Until next time, Remember to Enjoy Life, Smile at a Stranger and Make a Difference in the World!
We had just enjoyed a lovely morning whale watching cruise and now waited on board, at around 11.30am, for the whale watching only passengers to disembark. Some new passengers then boarded for the fast cat ride up to McLarens Landing at the northern end of South Stradbroke Island. These new passengers had the choice to book lunch with their boat trip or no lunch, if they preferred.
Prices (as at October 2012)
Tall Ship Cruise to Island (Including Lunch)
Fast Catamaran Cruise to Island (Including Lunch)
Fast Catamaran Cruise to Island (No Lunch)
Child (4-14 Years Inclusive)
Child (Under 4 Years)
Senior / Student
Times of Operation:
Daily:Full Day Island Adventure with Lunch (Sailing Ship)
Departs: 9am. Returns: 4pm. Approx. 6 hours.
Fast Cat Island Adventure with or without lunch
Departs: 11.30am. Returns: 4.15pm. Approx. 4.5 hours.
Tall Ship Cruise Terminal
Shop 5, Mariners Cove Marina,
60 Seaworld Drive Main Beach
Queensland, 4217 Australia
Free parking available at Mariners Cove and Marina Mirage – some undercover parking available
You can choose from the Full Day Island Adventure with Lunch, which lasts around 6 hours and involves travelling on the relaxing square-rigger Tall Ship. The trip up to McLarens Landing on the tall ship takes around 90 minutes and the same at the end of the day for the return trip.
Or if you are looking for something a little faster, then why not catch the fast catamaran on the Fast Cat Island Adventure? You can book with or without lunch, with lunch costing an additional $30 per person. This faster trip lasts around 4.5 hours and departs later than the tall ship cruise.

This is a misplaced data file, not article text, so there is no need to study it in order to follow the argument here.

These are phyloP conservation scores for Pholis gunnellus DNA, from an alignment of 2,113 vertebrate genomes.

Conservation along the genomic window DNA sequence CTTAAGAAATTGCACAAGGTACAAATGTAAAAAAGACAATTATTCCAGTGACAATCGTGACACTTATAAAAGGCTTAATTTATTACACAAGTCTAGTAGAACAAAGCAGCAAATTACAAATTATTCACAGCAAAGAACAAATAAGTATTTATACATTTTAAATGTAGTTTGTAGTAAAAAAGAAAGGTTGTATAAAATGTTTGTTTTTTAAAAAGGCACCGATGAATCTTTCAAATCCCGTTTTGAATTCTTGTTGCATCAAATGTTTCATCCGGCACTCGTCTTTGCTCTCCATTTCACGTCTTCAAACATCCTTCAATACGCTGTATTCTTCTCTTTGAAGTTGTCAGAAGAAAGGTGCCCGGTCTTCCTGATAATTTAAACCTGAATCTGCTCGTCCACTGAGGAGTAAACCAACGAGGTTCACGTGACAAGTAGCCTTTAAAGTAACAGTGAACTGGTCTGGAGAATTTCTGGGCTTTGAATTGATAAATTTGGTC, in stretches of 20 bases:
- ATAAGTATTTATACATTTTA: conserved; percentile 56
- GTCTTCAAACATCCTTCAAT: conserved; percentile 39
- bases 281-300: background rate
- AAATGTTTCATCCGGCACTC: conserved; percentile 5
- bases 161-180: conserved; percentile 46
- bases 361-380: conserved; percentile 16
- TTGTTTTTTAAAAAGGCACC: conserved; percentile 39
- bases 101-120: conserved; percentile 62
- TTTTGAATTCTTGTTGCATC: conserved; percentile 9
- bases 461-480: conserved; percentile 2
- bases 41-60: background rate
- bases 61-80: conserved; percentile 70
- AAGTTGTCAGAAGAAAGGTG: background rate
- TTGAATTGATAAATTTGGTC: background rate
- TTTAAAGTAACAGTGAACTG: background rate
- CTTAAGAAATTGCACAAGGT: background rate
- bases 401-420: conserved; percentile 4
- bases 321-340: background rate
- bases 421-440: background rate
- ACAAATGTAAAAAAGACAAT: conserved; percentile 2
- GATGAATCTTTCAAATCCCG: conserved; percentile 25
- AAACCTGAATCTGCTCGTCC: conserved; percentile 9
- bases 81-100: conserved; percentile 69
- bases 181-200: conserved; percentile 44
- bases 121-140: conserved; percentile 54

At around 11.45am the catamaran departed Mariner’s Cove, Main Beach and we enjoyed a lovely 30-minute cruise through the Broadwater and up to McLarens Landing.
Lunch at McLarens Landing, South Stradbroke
Shortly after we arrived at McLarens Landing we were able to find a table and then queue up for our yummy BBQ Aussie lunch. Each of us had already pre-ordered which type of meat we preferred. Mum and I ordered steak, our son ordered chicken and Greg ordered fish, which was dory. We handed in our meal tickets and were each given a plate with our selected meat on as well as a bbq sausage and some potatoes. We then walked to the second table and grabbed some salads to add to our BBQ meat.
We each purchased a can of soft drink from the bar, right next door for $3 and sat down to enjoy our yummy lunch. There was also live entertainment with music and singing from a small stage in the centre of the courtyard. It was a lovely atmosphere, with the Broadwater on one side of us, native wallabies wandering around, lovely Island trees hanging overhead and relaxing singing that serenaded us as we enjoyed our delicious meal.
Feeding the Wallabies
After lunch we were able to join in the wallaby feeding, with some carrots and celery. It was fun watching the wallabies holding the vegetables in their small paws and chewing.
We took some photos of the local pirate statues and had a short walk around McLarens Landing, before boarding the Tall ship at around 2.30pm for our return voyage to Mariner’s Cove on the Spit.
Tall Ship Voyage Home & Feeding Sea Eagles
It was exciting sailing on the square-rigger tall ship. Shortly after setting sail we went up the front of the ship and each had a turn feeding the local native sea eagles and kites. It was fun watching these powerful birds swoop down as we threw raw meat up for them to skilfully catch in their talons.
Relaxing Scenic Cruise Along Broadwater
After we finished feeding the eagles and kites we sat back and relaxed over afternoon tea, with a hot cuppa and some yummy Arnott’s biscuits. It was really peaceful sailing along, watching the jet skis and speedboats zoom past us.
We arrived back at the Marina just after 4pm after having an absolutely wonderful day! Whales in the morning, a delicious Aussie BBQ lunch on Sth Stradbroke and a relaxing sailing trip home on a real sail boat.
We recommend this as a fun outing for locals and visitors to the Gold Coast alike. We took some great photos and created some wonderful memories for the future.
Next time we will share our trip to the Currumbin Wildlife Sanctuary with you as they celebrate 100 Years since the birth of their Founder, Alex Griffiths.
Until then, Remember to Enjoy Life, Smile at a Stranger and Make a Difference in the World!